Capitol Hill (CNN) - As families make their 2011 summer plans, we here at American Sauce are thinking about 2011 summer politics. The Medicare plan from House Budget Chairman Paul Ryan, R-Wisconsin, is a clear, early contender, to dominate town halls and political barbecues.
What's in it? That is our podcast this week. Listen here. Comment below. Or keep reading.
True, the Ryan plan is not likely to become law in the next two years. Republicans do not have the votes in the Senate or the seat in the Oval Office. And recently, the party has seemed to lift its foot gently off the gas behind the Ryan Medicare Plan.
But RyMed, let's call it that for short, is one of the key pivot points for debate on Medicare. And it is a key political dividing line over government philosophy.
But to know what lawmakers' views mean, Americans need to understand what's in the plan.
Check out our "Explain It To Me" video here. Or the cheat sheet below.
CHEAT SHEET: Ryan Medicare Plan
- Starting in 2022, Medicare would privatize. Private health insurers would take over most of the functions government performs now for Medicare.
- In general, RyMed would affect Americans age 54 and younger. Those 55 and older would stay on the current version of Medicare.
- BUT, those 55 and older would be affected in the costs of prescription drugs. The Ryan plan reopens the "donut hole," a point in the cost curve where seniors must pay full price for their drugs.
What Happens To Each Person On Medicare
- Again, starting in 2022.
- Each person on Medicare would be allotted a certain dollar amount from the government to help them buy private health insurance.
- RyMed calls this a "premium support" payment.
- Next each person would chose from a list of government-approved private health insurance plans.
- Then the government's allotted payment for that Medicare recipient goes directly to the health insurer they chose.
- The Medicare recipient pays the difference between the insurance plans costs and what the government has allotted for them.
What Does That Mean? In Dollars?
- Here's how the Congressional Budget Office looked at that in dollars.
- CBO estimated that in 2022, the government would allot $8000 for a 65-year-old, to go toward buying a health insurance plan.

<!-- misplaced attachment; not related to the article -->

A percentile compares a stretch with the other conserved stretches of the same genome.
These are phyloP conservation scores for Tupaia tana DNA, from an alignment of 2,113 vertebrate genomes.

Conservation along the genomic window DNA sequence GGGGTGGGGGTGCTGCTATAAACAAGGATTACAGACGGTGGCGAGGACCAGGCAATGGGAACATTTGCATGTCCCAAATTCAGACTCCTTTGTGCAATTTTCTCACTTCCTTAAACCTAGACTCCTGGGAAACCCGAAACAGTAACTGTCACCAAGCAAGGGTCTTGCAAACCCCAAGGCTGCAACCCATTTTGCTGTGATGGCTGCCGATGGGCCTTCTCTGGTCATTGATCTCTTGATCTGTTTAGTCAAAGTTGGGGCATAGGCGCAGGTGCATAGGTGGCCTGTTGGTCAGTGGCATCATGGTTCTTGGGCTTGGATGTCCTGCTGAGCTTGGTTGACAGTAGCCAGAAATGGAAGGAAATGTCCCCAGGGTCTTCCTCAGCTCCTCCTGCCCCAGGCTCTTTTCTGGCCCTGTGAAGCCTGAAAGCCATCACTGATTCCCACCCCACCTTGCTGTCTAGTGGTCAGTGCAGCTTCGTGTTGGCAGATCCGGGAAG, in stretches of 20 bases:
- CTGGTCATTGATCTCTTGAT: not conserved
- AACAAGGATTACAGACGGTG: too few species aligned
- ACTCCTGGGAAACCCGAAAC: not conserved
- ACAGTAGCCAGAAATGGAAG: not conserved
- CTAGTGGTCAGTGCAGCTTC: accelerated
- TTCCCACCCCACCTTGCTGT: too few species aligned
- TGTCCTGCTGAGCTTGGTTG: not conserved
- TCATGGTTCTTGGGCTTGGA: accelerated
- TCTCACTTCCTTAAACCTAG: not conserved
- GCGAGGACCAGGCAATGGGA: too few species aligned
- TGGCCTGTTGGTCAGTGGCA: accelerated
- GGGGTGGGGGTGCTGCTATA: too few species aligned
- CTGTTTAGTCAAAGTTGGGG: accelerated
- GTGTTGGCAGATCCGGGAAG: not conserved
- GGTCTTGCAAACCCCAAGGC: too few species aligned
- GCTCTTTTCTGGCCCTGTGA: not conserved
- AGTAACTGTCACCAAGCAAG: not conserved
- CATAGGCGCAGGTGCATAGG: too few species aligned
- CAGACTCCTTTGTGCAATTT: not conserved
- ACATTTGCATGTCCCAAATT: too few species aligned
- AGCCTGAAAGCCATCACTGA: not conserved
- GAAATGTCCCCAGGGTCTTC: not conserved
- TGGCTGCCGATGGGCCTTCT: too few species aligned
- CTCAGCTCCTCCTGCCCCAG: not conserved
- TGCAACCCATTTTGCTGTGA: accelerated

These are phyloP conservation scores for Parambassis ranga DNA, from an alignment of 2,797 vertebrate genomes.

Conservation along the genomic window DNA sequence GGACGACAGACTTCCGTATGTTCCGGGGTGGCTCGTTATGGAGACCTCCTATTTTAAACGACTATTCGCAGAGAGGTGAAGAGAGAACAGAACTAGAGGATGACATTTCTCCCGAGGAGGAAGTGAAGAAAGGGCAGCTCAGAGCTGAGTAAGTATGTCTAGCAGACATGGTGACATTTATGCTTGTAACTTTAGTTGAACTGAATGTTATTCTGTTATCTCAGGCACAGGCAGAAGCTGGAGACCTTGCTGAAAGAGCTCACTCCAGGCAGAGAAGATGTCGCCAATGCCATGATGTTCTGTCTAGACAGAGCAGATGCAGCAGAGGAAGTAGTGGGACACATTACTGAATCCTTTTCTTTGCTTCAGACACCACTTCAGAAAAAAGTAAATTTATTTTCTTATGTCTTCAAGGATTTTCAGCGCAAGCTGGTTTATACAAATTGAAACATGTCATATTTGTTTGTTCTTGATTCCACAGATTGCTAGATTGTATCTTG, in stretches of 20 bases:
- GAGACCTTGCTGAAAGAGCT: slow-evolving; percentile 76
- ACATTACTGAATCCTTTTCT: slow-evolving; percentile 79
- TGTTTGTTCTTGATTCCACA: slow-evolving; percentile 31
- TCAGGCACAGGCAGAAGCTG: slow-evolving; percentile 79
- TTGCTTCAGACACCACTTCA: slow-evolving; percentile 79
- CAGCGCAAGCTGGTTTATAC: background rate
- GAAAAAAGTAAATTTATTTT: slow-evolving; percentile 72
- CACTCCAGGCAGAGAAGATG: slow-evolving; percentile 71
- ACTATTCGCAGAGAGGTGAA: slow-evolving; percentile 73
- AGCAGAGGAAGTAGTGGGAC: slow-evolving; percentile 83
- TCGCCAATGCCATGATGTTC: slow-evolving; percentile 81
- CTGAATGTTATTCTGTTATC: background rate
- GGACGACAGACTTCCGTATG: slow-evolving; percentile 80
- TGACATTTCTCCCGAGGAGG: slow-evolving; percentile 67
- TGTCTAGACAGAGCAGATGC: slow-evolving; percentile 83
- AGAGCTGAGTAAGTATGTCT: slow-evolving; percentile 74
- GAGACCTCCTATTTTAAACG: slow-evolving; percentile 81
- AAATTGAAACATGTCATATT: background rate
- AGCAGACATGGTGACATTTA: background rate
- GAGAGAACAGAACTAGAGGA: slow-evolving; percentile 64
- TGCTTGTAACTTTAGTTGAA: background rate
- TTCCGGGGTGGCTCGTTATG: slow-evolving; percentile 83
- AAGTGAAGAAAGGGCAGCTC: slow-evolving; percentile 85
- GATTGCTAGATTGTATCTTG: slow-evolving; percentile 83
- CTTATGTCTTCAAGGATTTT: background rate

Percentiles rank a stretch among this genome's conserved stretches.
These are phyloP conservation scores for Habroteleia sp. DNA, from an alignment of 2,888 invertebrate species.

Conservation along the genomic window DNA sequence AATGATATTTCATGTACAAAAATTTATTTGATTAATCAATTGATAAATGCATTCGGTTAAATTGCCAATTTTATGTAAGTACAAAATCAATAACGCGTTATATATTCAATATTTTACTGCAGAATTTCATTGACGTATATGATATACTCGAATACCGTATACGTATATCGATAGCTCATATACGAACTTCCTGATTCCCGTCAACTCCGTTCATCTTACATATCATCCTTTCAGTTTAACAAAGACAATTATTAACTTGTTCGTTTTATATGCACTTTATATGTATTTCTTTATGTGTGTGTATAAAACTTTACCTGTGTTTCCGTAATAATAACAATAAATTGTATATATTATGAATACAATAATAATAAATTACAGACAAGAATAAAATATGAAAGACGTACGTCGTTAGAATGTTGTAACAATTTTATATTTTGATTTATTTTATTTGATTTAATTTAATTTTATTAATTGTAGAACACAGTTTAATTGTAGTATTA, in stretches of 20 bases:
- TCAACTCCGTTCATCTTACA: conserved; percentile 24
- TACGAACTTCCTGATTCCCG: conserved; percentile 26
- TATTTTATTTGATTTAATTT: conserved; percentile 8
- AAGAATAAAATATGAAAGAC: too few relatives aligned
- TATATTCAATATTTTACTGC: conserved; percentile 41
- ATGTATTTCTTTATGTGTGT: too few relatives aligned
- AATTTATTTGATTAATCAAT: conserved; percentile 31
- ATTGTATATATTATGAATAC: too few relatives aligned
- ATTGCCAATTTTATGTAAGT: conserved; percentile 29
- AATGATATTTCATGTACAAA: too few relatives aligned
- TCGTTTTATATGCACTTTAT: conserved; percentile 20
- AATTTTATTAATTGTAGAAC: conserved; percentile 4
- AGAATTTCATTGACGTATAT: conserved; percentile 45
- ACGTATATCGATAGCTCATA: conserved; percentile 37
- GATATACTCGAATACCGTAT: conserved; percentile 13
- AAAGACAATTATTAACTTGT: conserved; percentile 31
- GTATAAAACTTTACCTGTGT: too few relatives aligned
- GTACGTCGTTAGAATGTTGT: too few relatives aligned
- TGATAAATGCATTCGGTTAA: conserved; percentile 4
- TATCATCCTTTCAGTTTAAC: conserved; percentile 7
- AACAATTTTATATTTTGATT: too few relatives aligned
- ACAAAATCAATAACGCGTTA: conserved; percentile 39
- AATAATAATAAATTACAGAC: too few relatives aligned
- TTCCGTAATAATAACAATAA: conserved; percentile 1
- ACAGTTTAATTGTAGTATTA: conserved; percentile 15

- CBO estimated that the 65-year-old would then pay an additional $12,500 for that plan and for all out-of-pocket costs.
- Medicare is running out of money.
- The latest forecast from Medicare trustees predicts Medicare will completely go through its trust fund by 2024.
- At that point, money coming into Medicare will not cover the costs of current benefits.
- The Ryan plan cuts the government's Medicare costs, thereby offering one way for the system to survive.
- Ryan argues that the system cannot continue with the amount of cash coming in and the much larger amount going out for costs.
- Critics point out that the Ryan plan shifts Medicare costs from government to the individual. Individuals continue paying into Medicare at current rates, but could face increased out-of-pocket costs for the same benefits they receive now.
How Much Government Will Pay (wonky but important)
- Under the Ryan plan, the government's Medicare payments would increase by no more than the rate of inflation each year.
- Ryan sets the inflation rate at CPI-U, the consumer price index for urban consumers. That is the broadest current CPI measure.
- Other Medicare plans (Simpson-Bowles, for example), tag Medicare cost increases to GDP or the growth in the economy.
- Depending on the economy, the Ryan measure could keep Medicare costs lower for the government. But it could thereby increase the out-of-pockets costs of individuals each year.
What We Don't Know
- How much costs will go up by age. The Ryan Medicare Plan allows insurers to charge more for older Medicare recipients. Thus, an 85-year-old could have significantly higher costs than a 65-year-old.
- What the benefits look like. RyMed stipulates that private insurers have to give Medicare recipients at least the same value of benefits that Members of Congress and other federal employees receive. What that means, specifically, is unclear.
What do you think of the Ryan plan? Did we miss anything?
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